For some time now I’ve had a problematic relationship with reading. There are books I really enjoy, many of which I’ve mentioned here, but I don’t find myself seeking out books hungrily, as I did when I was younger. Why is that?
Part of the problem is that I’m a writer. Back in high school, upon hearing that I wanted to be a “writer”, a friend told me to be prepared for a different relationship with books. The constant critical sense would get in the way, and I’d lose one crucial part of real story enjoyment—the ability to entirely lose myself in a story and its characters, as if they were “real”. I thought her warning a bit overstated, but decades later I found her words had, in fact, been proven right.
Inevitably, I’ve felt a bit gloomy about this realization. As I say, I enjoy books, but I remember how I used to enjoy them, how the words would disappear and I’d be taken over by pure story and drama and feeling. Without all the knee-jerk analysis of sentence (“Oh, that last clause really should be cut.”) and craft (“How did he do that? Can I use a trick like that in my next book?”). While I can’t say that all the joy has been sucked out of reading, I can admit that some of it has been.
Which is why I’ve recently been stunned by Robert Wilson’s latest, The Ignorance of Blood (US, UK). It did to me what I thought I might never experience again—it absorbed me completely and utterly, so that I felt the same anxiety, elation and deep sadness as the characters. I even rooted for them—something that, as a writer, feels slightly absurd. They are, after all, just made-up characters.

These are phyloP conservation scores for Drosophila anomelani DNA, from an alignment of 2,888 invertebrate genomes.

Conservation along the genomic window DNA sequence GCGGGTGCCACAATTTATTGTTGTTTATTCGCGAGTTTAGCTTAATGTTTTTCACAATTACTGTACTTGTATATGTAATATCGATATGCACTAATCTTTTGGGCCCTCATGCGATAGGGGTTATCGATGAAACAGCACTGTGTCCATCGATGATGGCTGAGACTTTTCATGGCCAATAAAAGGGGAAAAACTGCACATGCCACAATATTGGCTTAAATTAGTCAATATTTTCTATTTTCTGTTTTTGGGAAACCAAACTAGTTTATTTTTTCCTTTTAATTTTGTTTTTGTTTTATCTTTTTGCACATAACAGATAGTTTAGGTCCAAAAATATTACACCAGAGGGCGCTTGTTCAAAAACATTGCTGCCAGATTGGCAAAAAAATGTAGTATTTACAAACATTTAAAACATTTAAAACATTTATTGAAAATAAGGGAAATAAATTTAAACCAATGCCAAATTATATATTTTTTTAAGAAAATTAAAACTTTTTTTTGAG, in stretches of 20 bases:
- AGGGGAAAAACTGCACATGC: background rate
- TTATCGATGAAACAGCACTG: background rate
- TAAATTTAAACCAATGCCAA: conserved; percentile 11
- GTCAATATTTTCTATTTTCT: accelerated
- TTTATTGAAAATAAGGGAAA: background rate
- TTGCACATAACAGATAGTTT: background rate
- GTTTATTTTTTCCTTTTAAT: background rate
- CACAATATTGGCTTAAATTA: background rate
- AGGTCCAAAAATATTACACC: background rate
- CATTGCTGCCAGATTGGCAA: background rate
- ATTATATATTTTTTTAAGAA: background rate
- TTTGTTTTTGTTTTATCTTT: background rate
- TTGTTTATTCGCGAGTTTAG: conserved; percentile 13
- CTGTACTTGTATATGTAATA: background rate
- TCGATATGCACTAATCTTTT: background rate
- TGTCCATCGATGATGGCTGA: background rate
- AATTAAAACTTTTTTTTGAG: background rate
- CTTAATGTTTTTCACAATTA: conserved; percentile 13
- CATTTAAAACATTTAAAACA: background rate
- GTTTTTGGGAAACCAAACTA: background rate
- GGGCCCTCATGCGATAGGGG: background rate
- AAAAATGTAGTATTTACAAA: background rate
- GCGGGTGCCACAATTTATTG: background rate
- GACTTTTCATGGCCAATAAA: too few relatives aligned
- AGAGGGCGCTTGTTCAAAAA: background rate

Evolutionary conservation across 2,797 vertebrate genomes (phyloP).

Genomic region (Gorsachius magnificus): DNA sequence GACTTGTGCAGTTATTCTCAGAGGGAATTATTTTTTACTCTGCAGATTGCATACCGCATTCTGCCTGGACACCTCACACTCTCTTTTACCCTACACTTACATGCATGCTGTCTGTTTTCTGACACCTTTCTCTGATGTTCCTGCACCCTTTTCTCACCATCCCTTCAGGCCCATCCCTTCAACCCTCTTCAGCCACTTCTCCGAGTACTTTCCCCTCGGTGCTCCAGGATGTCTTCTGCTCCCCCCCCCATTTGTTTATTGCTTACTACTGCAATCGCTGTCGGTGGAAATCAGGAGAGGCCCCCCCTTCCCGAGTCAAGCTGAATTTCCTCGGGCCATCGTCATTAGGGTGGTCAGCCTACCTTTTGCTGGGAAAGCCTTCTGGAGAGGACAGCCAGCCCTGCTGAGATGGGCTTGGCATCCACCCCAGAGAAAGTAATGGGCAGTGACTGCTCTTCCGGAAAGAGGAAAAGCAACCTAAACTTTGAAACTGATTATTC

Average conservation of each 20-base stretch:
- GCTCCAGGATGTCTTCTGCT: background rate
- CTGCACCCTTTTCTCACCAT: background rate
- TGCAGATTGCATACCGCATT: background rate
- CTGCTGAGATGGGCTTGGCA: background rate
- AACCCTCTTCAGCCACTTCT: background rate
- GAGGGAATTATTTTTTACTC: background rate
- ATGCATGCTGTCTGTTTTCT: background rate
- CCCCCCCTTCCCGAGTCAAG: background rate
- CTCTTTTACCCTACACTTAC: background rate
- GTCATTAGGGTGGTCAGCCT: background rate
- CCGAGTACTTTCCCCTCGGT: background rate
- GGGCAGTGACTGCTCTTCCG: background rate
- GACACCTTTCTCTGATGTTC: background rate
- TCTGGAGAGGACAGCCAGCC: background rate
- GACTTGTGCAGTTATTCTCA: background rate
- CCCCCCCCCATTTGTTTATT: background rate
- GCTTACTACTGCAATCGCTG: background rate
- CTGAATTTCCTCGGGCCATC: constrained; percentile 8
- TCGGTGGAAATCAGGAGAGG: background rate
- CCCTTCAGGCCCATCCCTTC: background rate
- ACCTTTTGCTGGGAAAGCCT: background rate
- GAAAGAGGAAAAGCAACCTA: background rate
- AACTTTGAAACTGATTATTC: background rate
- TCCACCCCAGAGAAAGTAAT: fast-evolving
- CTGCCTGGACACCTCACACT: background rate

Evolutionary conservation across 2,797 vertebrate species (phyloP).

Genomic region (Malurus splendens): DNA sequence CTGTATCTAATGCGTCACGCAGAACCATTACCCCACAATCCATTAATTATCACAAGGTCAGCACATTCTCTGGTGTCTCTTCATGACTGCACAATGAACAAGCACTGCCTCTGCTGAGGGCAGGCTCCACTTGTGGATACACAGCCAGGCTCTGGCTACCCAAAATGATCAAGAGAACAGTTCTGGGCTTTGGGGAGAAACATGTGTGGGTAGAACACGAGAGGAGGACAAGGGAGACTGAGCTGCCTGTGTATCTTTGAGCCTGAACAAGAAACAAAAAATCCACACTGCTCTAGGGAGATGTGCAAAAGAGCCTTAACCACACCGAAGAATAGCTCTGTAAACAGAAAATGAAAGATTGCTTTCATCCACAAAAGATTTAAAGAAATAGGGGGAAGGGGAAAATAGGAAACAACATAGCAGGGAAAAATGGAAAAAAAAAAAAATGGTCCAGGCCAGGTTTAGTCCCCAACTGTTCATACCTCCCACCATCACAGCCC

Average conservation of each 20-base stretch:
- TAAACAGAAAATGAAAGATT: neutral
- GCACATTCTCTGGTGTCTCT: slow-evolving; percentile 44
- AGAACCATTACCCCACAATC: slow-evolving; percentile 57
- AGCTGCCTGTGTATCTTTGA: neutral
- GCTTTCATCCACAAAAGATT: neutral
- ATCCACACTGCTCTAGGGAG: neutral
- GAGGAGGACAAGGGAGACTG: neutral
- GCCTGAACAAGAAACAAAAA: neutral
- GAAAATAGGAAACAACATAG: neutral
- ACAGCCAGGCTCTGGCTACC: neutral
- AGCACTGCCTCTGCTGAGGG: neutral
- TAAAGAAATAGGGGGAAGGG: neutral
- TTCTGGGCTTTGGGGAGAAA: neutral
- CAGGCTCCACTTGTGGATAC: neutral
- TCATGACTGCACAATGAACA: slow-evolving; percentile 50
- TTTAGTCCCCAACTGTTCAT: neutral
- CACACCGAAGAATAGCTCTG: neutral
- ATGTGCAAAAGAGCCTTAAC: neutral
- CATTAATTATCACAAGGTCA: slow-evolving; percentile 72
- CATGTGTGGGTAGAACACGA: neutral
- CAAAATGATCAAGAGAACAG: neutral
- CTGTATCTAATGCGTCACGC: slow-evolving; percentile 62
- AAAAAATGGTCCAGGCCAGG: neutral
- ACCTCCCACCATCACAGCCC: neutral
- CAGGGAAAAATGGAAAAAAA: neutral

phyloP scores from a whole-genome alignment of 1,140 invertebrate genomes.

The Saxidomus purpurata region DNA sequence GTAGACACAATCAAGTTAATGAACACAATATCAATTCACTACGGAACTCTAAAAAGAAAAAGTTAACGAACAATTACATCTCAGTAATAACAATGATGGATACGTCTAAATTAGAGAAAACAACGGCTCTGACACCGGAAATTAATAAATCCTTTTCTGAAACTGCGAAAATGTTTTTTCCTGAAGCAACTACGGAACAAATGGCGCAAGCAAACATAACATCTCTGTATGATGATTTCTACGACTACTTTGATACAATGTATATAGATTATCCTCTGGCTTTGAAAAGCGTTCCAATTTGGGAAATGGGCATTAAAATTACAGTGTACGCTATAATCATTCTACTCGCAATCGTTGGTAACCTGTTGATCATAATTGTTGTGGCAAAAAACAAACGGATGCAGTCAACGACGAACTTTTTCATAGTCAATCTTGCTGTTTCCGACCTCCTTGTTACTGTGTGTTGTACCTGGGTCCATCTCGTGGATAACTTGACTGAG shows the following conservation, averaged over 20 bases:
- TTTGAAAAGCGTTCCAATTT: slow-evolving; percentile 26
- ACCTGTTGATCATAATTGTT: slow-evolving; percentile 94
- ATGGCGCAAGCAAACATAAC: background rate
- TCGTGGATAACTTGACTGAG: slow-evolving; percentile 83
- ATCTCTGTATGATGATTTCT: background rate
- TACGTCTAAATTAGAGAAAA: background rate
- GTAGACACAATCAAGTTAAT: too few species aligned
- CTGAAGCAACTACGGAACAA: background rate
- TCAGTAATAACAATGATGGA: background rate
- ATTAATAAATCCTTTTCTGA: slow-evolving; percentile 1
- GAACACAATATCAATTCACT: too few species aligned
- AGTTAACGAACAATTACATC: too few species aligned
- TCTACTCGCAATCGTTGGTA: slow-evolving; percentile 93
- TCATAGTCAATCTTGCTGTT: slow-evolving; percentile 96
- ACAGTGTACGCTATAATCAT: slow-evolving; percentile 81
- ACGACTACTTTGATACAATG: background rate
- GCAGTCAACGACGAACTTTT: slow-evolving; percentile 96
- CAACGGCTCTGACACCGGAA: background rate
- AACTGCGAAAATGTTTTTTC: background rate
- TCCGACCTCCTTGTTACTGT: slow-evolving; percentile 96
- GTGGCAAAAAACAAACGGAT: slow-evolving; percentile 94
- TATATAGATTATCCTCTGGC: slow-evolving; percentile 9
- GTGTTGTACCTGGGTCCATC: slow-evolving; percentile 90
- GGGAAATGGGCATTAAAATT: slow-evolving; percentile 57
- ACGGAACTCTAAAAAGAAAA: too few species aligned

It probably doesn’t hurt that I’m a father now, and a certain amount of the story involves a child in peril. Certainly those were the sections that had my stomach twisting the tightest. But there was so much more in the book that kept me riveted to the page, unnaturally relieved when people made the right choices, full-body anxious when they didn’t.
Those of you who’ve followed Wilson’s Javier Falcón quintet will know that The Ignorance of Blood is his final outing, and he goes out in a big way. It’s a big story, multilayered and full of rich characterizations, bringing together threads from the previous books and giving Falcón a full, rich ending. For those who don’t know the previous books, some of the final revelations might make less sense, but they certainly won’t hinder your enjoyment of this very human tale.
I could mention elements of the plot—Russian mafia, terrorists, a kidnapped child—but attempting to relate the plot seems so cursory and makes the book sound less the blast of fresh air that it is. Suffice to say, it starts with a whallop and twists and turns itself vigorously until the last pages.
It’s coming out next week in the States, and came out alongside The Tourist at the beginning of March in the UK. If you’re already a fan of Wilson’s, then you know to go out and pick it up. And if you’re not, do yourself a favor and pick up The Ignorance of Blood. A wonderful book that just might have restored my relationship with literature. And that’s no small thing at all.
[For full disclosure, Rob Wilson is a friend of mine, but my friends know that I wouldn’t launch into this kind of praise unless I meant it. You’ll just have to trust me on this.]
(Originally posted at the Contemporary Nomad)